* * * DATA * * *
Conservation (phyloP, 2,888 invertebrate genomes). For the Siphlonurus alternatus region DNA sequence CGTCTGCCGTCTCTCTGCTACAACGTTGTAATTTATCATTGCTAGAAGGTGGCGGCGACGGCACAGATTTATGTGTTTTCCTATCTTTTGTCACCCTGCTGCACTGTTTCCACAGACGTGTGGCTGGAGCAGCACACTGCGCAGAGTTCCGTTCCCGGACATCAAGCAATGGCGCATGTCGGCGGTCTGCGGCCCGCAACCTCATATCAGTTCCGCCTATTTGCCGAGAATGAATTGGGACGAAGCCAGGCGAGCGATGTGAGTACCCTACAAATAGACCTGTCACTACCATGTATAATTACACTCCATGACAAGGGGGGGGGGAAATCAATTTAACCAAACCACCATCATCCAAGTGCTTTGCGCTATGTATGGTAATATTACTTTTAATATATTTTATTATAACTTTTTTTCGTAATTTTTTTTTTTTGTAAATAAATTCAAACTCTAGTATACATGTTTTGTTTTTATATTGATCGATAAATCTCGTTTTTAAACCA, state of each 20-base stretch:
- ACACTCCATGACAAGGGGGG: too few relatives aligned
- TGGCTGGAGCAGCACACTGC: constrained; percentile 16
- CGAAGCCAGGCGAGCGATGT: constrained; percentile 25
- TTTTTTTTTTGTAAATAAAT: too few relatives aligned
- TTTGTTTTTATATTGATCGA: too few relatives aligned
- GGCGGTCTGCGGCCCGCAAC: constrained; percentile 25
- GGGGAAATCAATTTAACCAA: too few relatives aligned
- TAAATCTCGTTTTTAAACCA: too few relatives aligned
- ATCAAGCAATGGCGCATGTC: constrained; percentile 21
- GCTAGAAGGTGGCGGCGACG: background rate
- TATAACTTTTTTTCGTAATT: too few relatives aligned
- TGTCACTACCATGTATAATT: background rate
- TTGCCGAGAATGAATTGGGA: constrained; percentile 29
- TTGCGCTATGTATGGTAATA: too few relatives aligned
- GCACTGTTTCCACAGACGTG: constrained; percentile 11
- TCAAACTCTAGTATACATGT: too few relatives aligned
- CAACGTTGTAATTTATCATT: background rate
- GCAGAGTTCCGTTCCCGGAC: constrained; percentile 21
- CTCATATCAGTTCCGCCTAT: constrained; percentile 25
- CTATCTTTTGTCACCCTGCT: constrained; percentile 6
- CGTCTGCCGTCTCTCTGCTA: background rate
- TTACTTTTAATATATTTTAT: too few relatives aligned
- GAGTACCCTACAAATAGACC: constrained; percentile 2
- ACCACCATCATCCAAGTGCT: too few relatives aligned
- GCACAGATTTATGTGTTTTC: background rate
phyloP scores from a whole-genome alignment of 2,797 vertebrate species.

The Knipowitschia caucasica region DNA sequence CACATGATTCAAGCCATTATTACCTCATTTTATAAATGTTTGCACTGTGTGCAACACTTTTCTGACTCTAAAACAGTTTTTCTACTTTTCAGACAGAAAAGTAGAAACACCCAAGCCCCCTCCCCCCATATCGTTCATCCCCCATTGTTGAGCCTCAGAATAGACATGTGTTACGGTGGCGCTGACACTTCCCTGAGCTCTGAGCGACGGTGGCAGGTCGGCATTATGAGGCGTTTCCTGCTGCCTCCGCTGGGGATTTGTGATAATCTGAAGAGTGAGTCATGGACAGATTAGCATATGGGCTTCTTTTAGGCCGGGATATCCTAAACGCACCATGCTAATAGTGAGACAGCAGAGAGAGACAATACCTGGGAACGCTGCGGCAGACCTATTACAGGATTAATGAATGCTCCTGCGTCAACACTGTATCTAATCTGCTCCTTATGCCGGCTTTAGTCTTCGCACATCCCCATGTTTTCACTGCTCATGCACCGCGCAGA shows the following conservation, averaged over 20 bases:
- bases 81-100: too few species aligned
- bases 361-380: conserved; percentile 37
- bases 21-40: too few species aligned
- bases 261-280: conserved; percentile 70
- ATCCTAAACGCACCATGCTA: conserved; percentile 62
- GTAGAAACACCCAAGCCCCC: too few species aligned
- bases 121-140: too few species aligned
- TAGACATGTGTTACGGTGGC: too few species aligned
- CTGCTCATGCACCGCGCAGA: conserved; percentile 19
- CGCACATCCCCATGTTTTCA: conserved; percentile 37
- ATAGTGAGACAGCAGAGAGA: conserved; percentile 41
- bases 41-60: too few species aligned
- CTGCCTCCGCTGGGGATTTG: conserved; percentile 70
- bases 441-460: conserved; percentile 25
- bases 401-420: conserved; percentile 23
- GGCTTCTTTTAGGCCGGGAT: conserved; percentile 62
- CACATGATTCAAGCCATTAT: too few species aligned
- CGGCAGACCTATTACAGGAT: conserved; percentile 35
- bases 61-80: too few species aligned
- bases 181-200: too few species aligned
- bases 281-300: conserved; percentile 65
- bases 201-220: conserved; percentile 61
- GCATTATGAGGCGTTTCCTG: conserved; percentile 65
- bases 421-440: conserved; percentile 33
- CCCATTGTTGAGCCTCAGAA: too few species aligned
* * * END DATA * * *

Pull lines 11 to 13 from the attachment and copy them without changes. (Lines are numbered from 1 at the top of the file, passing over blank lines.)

- GCTAGAAGGTGGCGGCGACG: background rate
- TATAACTTTTTTTCGTAATT: too few relatives aligned
- TGTCACTACCATGTATAATT: background rate